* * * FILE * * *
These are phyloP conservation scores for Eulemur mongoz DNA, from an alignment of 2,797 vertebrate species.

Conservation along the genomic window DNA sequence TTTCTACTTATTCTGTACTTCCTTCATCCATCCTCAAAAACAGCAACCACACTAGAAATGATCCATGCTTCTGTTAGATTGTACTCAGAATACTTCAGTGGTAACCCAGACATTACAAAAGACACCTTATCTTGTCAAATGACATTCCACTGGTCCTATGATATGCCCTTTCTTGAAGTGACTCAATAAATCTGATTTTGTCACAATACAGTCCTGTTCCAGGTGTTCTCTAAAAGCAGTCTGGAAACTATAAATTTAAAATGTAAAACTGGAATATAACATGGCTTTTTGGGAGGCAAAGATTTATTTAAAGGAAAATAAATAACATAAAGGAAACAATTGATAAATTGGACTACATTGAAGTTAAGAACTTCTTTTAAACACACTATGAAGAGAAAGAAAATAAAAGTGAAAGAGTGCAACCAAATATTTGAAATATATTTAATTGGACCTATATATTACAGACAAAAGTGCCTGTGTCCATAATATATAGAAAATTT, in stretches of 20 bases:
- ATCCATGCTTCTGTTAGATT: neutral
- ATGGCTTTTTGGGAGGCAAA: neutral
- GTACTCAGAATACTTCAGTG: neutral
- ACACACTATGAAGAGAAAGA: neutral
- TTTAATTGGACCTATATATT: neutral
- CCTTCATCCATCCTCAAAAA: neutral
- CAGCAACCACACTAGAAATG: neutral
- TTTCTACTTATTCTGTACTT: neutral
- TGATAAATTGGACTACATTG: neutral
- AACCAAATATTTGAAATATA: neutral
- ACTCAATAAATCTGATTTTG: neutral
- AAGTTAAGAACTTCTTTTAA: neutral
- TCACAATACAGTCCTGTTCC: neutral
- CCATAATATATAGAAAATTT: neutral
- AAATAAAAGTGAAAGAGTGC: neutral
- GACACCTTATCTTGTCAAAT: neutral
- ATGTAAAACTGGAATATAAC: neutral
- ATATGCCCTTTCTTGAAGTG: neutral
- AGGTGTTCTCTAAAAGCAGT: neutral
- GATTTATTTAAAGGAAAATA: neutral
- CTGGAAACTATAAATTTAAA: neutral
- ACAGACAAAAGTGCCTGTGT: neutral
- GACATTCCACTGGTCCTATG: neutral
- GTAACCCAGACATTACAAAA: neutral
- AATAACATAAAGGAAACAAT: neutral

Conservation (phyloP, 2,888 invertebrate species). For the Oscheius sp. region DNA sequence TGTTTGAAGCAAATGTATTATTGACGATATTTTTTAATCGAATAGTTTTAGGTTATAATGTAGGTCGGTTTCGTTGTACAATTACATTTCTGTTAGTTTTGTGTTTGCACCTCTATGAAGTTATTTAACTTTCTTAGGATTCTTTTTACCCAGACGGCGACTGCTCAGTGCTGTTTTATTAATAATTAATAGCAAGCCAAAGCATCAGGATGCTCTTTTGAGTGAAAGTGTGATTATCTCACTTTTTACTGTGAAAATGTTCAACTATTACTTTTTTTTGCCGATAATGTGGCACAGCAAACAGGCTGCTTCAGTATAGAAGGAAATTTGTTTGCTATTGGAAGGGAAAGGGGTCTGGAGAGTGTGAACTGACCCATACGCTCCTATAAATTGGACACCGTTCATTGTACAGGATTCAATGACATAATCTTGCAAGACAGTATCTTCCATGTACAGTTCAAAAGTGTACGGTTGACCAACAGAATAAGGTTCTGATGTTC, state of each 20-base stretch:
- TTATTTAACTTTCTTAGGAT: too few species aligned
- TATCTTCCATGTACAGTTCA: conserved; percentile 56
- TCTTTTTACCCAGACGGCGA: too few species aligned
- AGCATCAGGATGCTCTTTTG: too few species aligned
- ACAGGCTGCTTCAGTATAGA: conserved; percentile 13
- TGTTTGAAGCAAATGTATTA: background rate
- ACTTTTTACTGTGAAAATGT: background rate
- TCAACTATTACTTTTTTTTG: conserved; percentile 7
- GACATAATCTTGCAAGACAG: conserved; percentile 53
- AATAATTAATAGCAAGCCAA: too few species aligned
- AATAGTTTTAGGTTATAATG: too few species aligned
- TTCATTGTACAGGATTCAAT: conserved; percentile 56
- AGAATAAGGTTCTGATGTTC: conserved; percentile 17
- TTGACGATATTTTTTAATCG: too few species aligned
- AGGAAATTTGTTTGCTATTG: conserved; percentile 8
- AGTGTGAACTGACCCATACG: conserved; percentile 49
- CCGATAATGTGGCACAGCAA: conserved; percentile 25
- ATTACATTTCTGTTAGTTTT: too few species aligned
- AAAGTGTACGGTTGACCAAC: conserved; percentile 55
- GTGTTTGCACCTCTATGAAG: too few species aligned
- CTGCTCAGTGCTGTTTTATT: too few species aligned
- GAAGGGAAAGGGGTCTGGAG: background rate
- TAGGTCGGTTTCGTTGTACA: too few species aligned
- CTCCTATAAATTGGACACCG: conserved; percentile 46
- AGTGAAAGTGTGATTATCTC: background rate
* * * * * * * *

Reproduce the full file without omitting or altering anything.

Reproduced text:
These are phyloP conservation scores for Eulemur mongoz DNA, from an alignment of 2,797 vertebrate species.

Conservation along the genomic window DNA sequence TTTCTACTTATTCTGTACTTCCTTCATCCATCCTCAAAAACAGCAACCACACTAGAAATGATCCATGCTTCTGTTAGATTGTACTCAGAATACTTCAGTGGTAACCCAGACATTACAAAAGACACCTTATCTTGTCAAATGACATTCCACTGGTCCTATGATATGCCCTTTCTTGAAGTGACTCAATAAATCTGATTTTGTCACAATACAGTCCTGTTCCAGGTGTTCTCTAAAAGCAGTCTGGAAACTATAAATTTAAAATGTAAAACTGGAATATAACATGGCTTTTTGGGAGGCAAAGATTTATTTAAAGGAAAATAAATAACATAAAGGAAACAATTGATAAATTGGACTACATTGAAGTTAAGAACTTCTTTTAAACACACTATGAAGAGAAAGAAAATAAAAGTGAAAGAGTGCAACCAAATATTTGAAATATATTTAATTGGACCTATATATTACAGACAAAAGTGCCTGTGTCCATAATATATAGAAAATTT, in stretches of 20 bases:
- ATCCATGCTTCTGTTAGATT: neutral
- ATGGCTTTTTGGGAGGCAAA: neutral
- GTACTCAGAATACTTCAGTG: neutral
- ACACACTATGAAGAGAAAGA: neutral
- TTTAATTGGACCTATATATT: neutral
- CCTTCATCCATCCTCAAAAA: neutral
- CAGCAACCACACTAGAAATG: neutral
- TTTCTACTTATTCTGTACTT: neutral
- TGATAAATTGGACTACATTG: neutral
- AACCAAATATTTGAAATATA: neutral
- ACTCAATAAATCTGATTTTG: neutral
- AAGTTAAGAACTTCTTTTAA: neutral
- TCACAATACAGTCCTGTTCC: neutral
- CCATAATATATAGAAAATTT: neutral
- AAATAAAAGTGAAAGAGTGC: neutral
- GACACCTTATCTTGTCAAAT: neutral
- ATGTAAAACTGGAATATAAC: neutral
- ATATGCCCTTTCTTGAAGTG: neutral
- AGGTGTTCTCTAAAAGCAGT: neutral
- GATTTATTTAAAGGAAAATA: neutral
- CTGGAAACTATAAATTTAAA: neutral
- ACAGACAAAAGTGCCTGTGT: neutral
- GACATTCCACTGGTCCTATG: neutral
- GTAACCCAGACATTACAAAA: neutral
- AATAACATAAAGGAAACAAT: neutral

Conservation (phyloP, 2,888 invertebrate species). For the Oscheius sp. region DNA sequence TGTTTGAAGCAAATGTATTATTGACGATATTTTTTAATCGAATAGTTTTAGGTTATAATGTAGGTCGGTTTCGTTGTACAATTACATTTCTGTTAGTTTTGTGTTTGCACCTCTATGAAGTTATTTAACTTTCTTAGGATTCTTTTTACCCAGACGGCGACTGCTCAGTGCTGTTTTATTAATAATTAATAGCAAGCCAAAGCATCAGGATGCTCTTTTGAGTGAAAGTGTGATTATCTCACTTTTTACTGTGAAAATGTTCAACTATTACTTTTTTTTGCCGATAATGTGGCACAGCAAACAGGCTGCTTCAGTATAGAAGGAAATTTGTTTGCTATTGGAAGGGAAAGGGGTCTGGAGAGTGTGAACTGACCCATACGCTCCTATAAATTGGACACCGTTCATTGTACAGGATTCAATGACATAATCTTGCAAGACAGTATCTTCCATGTACAGTTCAAAAGTGTACGGTTGACCAACAGAATAAGGTTCTGATGTTC, state of each 20-base stretch:
- TTATTTAACTTTCTTAGGAT: too few species aligned
- TATCTTCCATGTACAGTTCA: conserved; percentile 56
- TCTTTTTACCCAGACGGCGA: too few species aligned
- AGCATCAGGATGCTCTTTTG: too few species aligned
- ACAGGCTGCTTCAGTATAGA: conserved; percentile 13
- TGTTTGAAGCAAATGTATTA: background rate
- ACTTTTTACTGTGAAAATGT: background rate
- TCAACTATTACTTTTTTTTG: conserved; percentile 7
- GACATAATCTTGCAAGACAG: conserved; percentile 53
- AATAATTAATAGCAAGCCAA: too few species aligned
- AATAGTTTTAGGTTATAATG: too few species aligned
- TTCATTGTACAGGATTCAAT: conserved; percentile 56
- AGAATAAGGTTCTGATGTTC: conserved; percentile 17
- TTGACGATATTTTTTAATCG: too few species aligned
- AGGAAATTTGTTTGCTATTG: conserved; percentile 8
- AGTGTGAACTGACCCATACG: conserved; percentile 49
- CCGATAATGTGGCACAGCAA: conserved; percentile 25
- ATTACATTTCTGTTAGTTTT: too few species aligned
- AAAGTGTACGGTTGACCAAC: conserved; percentile 55
- GTGTTTGCACCTCTATGAAG: too few species aligned
- CTGCTCAGTGCTGTTTTATT: too few species aligned
- GAAGGGAAAGGGGTCTGGAG: background rate
- TAGGTCGGTTTCGTTGTACA: too few species aligned
- CTCCTATAAATTGGACACCG: conserved; percentile 46
- AGTGAAAGTGTGATTATCTC: background rate